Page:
Saturday, April 11, 2009

46: And the temptation has never been greater

The temptation to phone it in on this entry, the temptation to eat all the cookies in my house that I've been saving for tomorrow's breakfast for 40 days, the temptation to eat all the crumbled Heath bar pieces that are supposed to end up on a cake for tomorrow's Easter dessert and be fine with a lackluster cake, the temptation to let myself off the hook for this blog because the big hook I've been on is about to end. The Temptations themselves - Get ready, cause here I come.

But I cannot, in good conscience, intentionally crank out crap on what is supposed to be the final big push here. The Saturday before the ultimate deadline - Easter. I will say I have consumed quite a bit of Cool Whip during my consideration of the many ways in which I could conceivably wimp out, but I cannot let myself be a great big quitter. One - we're so close to making it! Two - there is unfinished business in the crockpot! Three - remember that tease from the Isaac Asimov entry just four days ago in post number 42? That still needs to be resolved. What was so fascinating about him that I found out there? Let's see if we can't get down to business and sort through the unfinished business.

Previously, on post 25 of the crockpot, the McCartney Mansion was visited by the shadowy figure of Prince, debonair deal maker, and Jeopardy! victor over Sir Paul himself. Michael Jackson and Bruce, the guy in the surgeon's outfit in Prince's Revolution, had left to play Keytar Hero. Paul and Prince were left to do battle, and the battle went to Prince. When the final jeopardy question involved a Minnesota loon, Prince was more than happy to say he knew all about it. As a result, Prince gets to choose another game to be played another day, because he likes games quite a bit.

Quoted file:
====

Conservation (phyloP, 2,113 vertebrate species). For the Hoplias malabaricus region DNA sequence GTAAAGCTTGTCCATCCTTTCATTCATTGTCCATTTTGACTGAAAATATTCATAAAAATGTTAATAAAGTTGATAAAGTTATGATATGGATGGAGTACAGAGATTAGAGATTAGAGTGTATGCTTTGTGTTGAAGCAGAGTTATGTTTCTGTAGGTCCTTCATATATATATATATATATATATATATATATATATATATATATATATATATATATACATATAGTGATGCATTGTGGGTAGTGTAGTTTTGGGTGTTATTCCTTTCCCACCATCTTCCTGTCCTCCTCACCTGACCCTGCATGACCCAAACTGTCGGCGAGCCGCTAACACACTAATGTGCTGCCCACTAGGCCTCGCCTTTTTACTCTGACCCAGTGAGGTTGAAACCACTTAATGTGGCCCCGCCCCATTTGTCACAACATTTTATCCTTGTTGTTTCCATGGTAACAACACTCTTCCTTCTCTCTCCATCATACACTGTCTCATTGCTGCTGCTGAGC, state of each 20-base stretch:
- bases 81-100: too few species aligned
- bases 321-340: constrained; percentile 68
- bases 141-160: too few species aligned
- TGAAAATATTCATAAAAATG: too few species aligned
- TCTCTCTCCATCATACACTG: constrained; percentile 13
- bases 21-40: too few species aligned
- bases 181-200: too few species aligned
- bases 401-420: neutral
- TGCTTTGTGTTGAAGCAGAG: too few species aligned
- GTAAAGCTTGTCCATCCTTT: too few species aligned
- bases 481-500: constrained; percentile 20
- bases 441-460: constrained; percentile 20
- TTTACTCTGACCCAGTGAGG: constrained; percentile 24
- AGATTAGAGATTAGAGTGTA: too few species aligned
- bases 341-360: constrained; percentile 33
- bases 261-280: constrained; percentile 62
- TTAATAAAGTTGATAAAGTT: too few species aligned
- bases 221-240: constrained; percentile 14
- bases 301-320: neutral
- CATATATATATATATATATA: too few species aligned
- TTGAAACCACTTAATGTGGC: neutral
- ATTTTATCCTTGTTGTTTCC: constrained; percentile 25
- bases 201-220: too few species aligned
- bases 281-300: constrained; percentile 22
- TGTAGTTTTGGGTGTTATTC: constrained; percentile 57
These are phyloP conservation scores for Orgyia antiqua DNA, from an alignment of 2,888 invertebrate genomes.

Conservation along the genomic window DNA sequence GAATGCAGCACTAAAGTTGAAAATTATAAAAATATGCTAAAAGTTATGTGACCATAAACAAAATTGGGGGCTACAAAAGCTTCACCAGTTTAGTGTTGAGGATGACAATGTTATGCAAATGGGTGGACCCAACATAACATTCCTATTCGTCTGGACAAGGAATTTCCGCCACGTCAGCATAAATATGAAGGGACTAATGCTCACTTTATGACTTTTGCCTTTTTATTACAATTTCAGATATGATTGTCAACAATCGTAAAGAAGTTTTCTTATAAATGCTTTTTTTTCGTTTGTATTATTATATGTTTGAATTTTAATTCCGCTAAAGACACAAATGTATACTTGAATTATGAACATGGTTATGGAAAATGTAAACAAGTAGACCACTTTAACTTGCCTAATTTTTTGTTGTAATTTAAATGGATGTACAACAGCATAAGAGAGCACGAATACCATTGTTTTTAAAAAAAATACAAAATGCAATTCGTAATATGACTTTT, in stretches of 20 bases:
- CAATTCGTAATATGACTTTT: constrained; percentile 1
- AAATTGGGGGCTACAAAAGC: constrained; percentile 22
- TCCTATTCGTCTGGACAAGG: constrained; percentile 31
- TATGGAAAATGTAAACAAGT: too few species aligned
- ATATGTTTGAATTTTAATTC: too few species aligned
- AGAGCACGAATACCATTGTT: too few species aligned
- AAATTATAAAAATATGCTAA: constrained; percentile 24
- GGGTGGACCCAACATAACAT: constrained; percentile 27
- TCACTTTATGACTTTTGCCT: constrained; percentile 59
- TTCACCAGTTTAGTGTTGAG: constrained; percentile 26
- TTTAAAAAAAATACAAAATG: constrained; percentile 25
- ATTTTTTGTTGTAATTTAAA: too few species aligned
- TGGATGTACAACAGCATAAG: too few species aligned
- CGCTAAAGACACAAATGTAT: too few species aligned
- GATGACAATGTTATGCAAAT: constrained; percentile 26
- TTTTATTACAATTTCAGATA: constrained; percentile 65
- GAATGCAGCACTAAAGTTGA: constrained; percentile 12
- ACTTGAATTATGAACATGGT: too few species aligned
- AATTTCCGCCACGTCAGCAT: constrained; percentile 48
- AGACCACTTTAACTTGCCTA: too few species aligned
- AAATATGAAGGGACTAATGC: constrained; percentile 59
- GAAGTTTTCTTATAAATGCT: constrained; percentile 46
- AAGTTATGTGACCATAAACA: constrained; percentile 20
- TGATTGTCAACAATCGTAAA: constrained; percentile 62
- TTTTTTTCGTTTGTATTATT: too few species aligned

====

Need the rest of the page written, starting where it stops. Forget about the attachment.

No one has heard from Prince since. And Bruce is no longer making house calls.
The McCartney Mansion went back to business as usual.

Lately, Paul has been listening to a lot of "Mr. Roboto." [aside: how has Eugene Levy never been part of a Styx spoof? I think he very closely resembles the lead singer]
Michael Jackson, in preparation for Easter, has been singing "Bunny Be Hiding Something" all week long, hoping that the bunny indeed will be hiding something around the house for him to find. By mid-week, he'd purchased four boxes of Peeps and announced that he had named them all Tom. When Paul came to breakfast on Wednesday morning, Peeps lined the window sills. Michael, who'd been hiding under the table, popped up and sang "I always feel like, somebody's watching me" to Paul.

Paul explained he'd rather consume his Cream of Wheat without edible animal cruelty reminders adorning the walls, and certainly without peeping Toms all over the place. Michael said he understood, and then hurried off, saying he remembered he'd left something yellow in the shower he'd forgotten about.

Paul was actually kind of fond of the Peeps, as he liked their sunny marshmallow dispositions, but had to make sure Michael knew that hiding under the table before he had pants on was not an appropriate roommate to roommate gesture in the name of fun.

Paul wished he could hide eggs for Michael to find, as eager as he was to partake of childhood activities. And Paul was an expert at hiding things, what with the marijuana he'd hidden high and low (mostly high), back in this heyday. Or hayday, as the case may have been. One of his most famous arrests had actually been a victory. He had served as his own decoy for his own delivery. While his suitcase may not have made it through security, no one heard anything about the dummy piano that had been shipped to a studio and immediately disassembled. Even the black keys of the eighty-eights held surprises inside. That was always a point of pride for Paul - everyone thought the lyrics held hidden messages when, like everything else they did, the music was home to the real power.